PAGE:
Say I am given a rectangle of width $W$ and length $L$. I now have to fit as many regular shapes of area $A$ into this rectangle as possible. For example, if the shape is a circle, I need to fit as many circles of area $A$ into the rectangle as possible. All the shapes trying to be packed in a given instance are identical, we also assume we are living in 2D.

What would be the general way to approach this problem? Can it be done with a program or is this a mathematical question?


2 Answers 2


As pointed out by the other answer, this is an example of bin packing, a type of problem that is NP-complete.

Skiena Section 17.9 reports:

Fortunately, relatively simple heuristics tend to work well on most bin-packing problems.

The same source provides the following heuristic recommendation:

Analytical and empirical results suggest that first-fit decreasing is the best heuristic. Sort the objects in decreasing order of size, so that the biggest object is first and the smallest last. Insert each object one by one into the first bin that has room for it. If no bin has room, we must start another bin. In the case of one-dimensional bin packing, this can never require more than $22\%$ more bins than necessary and usually does much better. First-fit decreasing has an intuitive appeal to it, for we pack the bulky objects first and hope that little objects can fill up the cracks.

First-fit decreasing is easily implemented in $O(n \ \text{lg} n + bn)$ time, where $b \leq min(n,m)$ is the number of bins actually used. Simply do a linear sweep through the bins on each insertion. A faster $O(n \ \text{lg} n)$ implementation is possible by using a binary tree to keep track of the space remaining in each bin. We can fiddle with the insertion order in such a scheme to deal with problem-specific constraints.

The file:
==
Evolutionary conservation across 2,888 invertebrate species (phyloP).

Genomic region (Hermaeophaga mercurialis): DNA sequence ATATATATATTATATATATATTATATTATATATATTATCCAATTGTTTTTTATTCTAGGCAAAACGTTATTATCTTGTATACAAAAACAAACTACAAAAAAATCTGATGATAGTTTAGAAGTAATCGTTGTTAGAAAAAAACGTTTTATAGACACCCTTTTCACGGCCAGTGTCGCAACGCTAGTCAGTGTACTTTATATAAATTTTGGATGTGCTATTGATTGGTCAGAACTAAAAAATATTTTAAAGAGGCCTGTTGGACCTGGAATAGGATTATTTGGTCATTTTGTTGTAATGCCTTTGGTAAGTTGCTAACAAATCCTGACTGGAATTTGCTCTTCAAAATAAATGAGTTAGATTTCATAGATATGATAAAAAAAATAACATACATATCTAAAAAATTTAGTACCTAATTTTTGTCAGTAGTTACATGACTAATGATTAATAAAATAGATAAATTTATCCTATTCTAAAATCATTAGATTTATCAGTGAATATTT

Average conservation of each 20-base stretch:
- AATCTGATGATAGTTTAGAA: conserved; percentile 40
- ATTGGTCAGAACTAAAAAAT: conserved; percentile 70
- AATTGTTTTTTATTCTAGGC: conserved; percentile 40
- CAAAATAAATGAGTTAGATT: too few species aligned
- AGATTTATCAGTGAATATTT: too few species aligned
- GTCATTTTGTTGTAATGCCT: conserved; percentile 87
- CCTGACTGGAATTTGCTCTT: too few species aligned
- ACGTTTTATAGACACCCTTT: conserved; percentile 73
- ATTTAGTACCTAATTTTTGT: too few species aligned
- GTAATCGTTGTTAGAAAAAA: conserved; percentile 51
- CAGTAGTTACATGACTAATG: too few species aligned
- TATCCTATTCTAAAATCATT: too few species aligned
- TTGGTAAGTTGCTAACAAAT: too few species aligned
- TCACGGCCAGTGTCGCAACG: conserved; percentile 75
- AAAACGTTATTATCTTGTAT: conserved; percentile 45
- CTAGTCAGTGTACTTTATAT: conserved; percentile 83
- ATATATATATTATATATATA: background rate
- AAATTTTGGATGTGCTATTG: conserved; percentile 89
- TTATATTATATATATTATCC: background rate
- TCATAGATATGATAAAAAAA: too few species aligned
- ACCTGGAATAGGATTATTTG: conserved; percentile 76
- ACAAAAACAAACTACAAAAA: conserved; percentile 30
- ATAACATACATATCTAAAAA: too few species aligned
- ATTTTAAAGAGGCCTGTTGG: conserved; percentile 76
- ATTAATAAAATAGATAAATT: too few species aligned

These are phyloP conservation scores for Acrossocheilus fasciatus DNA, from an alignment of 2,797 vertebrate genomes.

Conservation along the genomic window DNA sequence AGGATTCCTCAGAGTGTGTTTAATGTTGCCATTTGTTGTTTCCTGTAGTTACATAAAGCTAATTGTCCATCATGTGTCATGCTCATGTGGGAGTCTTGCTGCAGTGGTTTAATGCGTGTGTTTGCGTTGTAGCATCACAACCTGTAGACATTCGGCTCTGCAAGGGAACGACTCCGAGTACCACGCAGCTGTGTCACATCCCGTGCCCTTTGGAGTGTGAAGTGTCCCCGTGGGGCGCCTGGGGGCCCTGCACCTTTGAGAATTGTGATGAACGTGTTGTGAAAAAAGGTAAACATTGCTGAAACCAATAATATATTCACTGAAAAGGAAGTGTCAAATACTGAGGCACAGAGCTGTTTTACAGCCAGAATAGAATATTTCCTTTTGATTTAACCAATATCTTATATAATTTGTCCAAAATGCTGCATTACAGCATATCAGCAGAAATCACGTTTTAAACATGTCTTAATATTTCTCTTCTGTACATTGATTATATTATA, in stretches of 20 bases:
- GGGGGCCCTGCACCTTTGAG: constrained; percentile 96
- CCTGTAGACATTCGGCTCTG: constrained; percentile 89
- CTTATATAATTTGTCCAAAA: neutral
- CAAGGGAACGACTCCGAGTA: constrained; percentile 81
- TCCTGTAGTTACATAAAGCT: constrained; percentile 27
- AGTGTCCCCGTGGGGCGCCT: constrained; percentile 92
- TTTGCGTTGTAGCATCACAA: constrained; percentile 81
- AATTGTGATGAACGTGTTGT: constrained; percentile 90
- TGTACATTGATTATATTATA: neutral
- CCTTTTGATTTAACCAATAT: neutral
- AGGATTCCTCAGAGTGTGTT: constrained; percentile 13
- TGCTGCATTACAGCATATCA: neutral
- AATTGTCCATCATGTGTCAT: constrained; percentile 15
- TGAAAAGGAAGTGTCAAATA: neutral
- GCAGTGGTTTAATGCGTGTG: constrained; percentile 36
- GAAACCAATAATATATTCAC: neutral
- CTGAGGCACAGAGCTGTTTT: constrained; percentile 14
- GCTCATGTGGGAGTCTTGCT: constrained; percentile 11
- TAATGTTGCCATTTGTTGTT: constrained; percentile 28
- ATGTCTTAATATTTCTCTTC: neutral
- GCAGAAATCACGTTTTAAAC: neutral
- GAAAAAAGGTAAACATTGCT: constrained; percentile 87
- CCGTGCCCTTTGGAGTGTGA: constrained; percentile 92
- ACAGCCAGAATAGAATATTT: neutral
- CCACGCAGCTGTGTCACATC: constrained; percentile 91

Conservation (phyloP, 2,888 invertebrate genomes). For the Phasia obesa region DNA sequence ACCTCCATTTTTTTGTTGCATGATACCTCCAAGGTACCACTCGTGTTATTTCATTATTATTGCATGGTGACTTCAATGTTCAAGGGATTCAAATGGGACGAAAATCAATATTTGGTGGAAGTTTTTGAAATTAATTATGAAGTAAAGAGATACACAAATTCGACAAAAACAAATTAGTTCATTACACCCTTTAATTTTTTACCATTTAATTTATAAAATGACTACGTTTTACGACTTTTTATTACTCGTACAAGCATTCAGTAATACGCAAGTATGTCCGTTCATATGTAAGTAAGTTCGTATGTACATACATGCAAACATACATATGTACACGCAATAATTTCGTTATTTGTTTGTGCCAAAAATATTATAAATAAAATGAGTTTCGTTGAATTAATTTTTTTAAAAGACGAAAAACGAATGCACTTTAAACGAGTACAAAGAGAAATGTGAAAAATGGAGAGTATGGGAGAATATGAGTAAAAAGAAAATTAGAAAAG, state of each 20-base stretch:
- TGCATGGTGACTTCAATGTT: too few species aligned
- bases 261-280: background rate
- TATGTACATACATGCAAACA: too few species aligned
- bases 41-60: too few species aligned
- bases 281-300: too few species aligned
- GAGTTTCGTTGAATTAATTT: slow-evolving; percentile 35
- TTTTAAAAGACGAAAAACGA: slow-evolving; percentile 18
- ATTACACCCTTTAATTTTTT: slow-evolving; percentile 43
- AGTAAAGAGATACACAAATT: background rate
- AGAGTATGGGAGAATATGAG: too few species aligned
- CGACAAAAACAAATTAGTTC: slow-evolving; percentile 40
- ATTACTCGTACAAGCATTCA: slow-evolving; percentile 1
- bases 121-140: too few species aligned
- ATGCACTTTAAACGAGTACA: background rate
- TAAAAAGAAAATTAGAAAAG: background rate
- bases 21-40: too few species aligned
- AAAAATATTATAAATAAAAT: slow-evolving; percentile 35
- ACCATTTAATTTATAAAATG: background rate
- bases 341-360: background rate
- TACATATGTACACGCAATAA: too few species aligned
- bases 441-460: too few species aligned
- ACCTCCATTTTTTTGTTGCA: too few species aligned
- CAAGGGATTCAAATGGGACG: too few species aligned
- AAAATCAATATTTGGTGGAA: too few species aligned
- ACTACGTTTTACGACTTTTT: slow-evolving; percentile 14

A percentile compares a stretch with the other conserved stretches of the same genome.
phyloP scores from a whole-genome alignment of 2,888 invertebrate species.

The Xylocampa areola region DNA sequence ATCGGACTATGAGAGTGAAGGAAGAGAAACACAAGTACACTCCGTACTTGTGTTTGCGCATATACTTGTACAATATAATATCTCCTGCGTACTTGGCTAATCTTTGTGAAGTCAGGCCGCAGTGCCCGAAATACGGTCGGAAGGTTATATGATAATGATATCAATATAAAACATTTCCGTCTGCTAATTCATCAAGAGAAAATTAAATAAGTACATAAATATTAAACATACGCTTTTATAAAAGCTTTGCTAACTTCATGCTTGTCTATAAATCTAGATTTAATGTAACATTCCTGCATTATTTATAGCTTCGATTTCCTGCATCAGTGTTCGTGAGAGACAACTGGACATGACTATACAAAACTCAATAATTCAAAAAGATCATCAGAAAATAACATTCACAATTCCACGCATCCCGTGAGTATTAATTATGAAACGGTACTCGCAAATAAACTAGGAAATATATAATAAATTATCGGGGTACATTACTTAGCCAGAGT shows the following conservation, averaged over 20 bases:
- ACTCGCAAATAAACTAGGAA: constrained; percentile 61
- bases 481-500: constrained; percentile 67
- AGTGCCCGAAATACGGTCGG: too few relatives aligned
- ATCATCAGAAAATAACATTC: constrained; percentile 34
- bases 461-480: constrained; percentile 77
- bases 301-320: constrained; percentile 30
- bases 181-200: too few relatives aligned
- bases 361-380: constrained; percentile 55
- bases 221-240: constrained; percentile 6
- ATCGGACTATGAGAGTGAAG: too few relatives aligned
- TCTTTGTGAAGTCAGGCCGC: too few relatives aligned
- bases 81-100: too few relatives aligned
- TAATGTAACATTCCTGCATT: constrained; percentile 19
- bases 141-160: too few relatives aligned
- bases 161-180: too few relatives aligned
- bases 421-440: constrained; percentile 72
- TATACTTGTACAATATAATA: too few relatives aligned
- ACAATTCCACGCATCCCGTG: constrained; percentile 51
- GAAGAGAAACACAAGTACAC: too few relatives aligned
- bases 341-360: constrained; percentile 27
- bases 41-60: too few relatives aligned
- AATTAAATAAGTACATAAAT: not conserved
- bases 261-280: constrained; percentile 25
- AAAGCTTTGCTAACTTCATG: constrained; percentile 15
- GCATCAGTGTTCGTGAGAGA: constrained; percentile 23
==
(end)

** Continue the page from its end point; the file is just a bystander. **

I recommend reading the original material in its entirety.


The problem for shapes of general form is in the class of NP-Hard, so there is nos efficient algorithm to solve this problem. Bin packing is a well known class of problems.

The approach will depend on your intentions:

  • Need a complete algorithm, i.e. an algorithm that compute the correct solution for the problem but can only compute small instances of your problem.
  • Need a fast approximation algorithm, i.e an algorithm that compute a "good" solution for large instances but not necessarily the optimal. I have seen very nice results using meta heuristics to solve this.

Almost every code I have seen so far works with not any kind of shapes but small sub classes such as polygons and circles.

  • $\begingroup$ A good approximation would definitely be good. What is the algorithm? $\endgroup$
    – wjmccann
    Dec 7, 2017 at 0:43

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